Bloggers, politicians and pundits on both sides - and even the company at the center of the crisis - were quick to respond to President Obama's Oval Office speech last night.
'IT'S STARTLING': "It was a great speech if you were on another planet for the last 57 days," said Keith Olbermann, host of MSNBC's "Countdown with Keith Olbermann." "I don't think he aimed low; I don't think he aimed at all. It's startling."
NO NEW TAXES: Senate Minority Leader Mitch McConnell, R-Ky., said that the White House should keep its focus on stopping the spill and cleaning up the mess, rather than thinking about clean-energy legislation, as Obama suggested. "Until this leak is plugged, [the American public isn't] in any mood to hand over even more power in the form of a new national energy tax to a government that, so far, hasn't lived up to their expectations in its response to this crisis," McConnell said in a statement.
GLAD HE'S PUSHING: Sens. John Kerry, D-Mass., and Joe Lieberman, I-Conn., issued a joint statement applauding Obama's use of the address to push clean-energy legislation. "There can be no doubt that the president is rolling up his sleeves to ensure we establish a market mechanism to tackle carbon pollution, create hundreds of thousands of new jobs each year, strengthen energy independence and improve the quality of the air we breathe," the senators said. "We will continue working with colleagues from both sides of the aisle to pass comprehensive reform this summer."
NOT FAR ENOUGH?: Joshua Green, senior editor of The Atlantic, wrote that Obama didn't go far enough in his push for climate-change legislation. "Not once did he utter the phrase, 'It's time to put a price on carbon.' And that suggests to me that this speech was primarily about containing the damage to his administration, and was not the pivot point in the energy debate that many people were hoping for."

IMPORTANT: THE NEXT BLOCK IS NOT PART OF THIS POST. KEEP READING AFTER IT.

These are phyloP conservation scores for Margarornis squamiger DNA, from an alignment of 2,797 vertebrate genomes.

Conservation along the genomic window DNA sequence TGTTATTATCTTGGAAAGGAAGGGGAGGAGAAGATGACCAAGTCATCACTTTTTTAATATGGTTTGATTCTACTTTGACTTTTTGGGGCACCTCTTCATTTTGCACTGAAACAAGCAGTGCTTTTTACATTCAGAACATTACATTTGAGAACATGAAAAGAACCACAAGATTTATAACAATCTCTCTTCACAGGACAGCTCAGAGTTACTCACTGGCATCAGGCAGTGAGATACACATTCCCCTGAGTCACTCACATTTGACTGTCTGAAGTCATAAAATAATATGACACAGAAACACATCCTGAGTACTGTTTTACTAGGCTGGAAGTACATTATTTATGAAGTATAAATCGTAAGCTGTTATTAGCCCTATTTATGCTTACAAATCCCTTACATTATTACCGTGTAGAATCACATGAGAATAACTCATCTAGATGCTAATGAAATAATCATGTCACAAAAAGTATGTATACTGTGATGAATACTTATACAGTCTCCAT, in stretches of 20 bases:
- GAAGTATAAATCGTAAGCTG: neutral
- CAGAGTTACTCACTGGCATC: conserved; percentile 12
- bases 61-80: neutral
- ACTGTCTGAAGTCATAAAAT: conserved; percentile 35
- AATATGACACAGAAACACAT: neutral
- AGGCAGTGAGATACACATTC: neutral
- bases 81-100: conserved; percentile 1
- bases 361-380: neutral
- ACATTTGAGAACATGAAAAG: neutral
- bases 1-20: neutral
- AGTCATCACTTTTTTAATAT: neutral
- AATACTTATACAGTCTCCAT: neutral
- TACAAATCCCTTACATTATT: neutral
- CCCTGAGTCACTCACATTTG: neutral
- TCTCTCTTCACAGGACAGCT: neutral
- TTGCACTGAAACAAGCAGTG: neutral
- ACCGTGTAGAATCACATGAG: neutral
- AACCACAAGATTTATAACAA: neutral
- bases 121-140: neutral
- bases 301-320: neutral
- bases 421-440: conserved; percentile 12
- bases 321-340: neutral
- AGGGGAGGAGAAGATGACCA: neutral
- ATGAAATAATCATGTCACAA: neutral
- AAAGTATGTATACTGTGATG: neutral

BP RESPONDS: BP responded with a brief statement a few moments after the speech, saying that it shared Obama's goal of cleaning up the oil and helping the people and environment affected by the spill. The company said that it was looking forward to its meeting with Obama today "for a constructive discussion about how best to achieve these mutual goals."
RESPECT THE OFFICE: Daniel Foster, a blogger for National Review Online, asked if this was the best use of Obama's first Oval Office address. "I have to admit I was somewhat surprised to see President Obama use his first Oval Office address to repeat populist platitudes about 'making BP pay' and hit the bullet points, for the umpteenth time, of the Democrats' ill-advised cap-and-trade scheme. Oval addresses are best reserved for wars and resignations."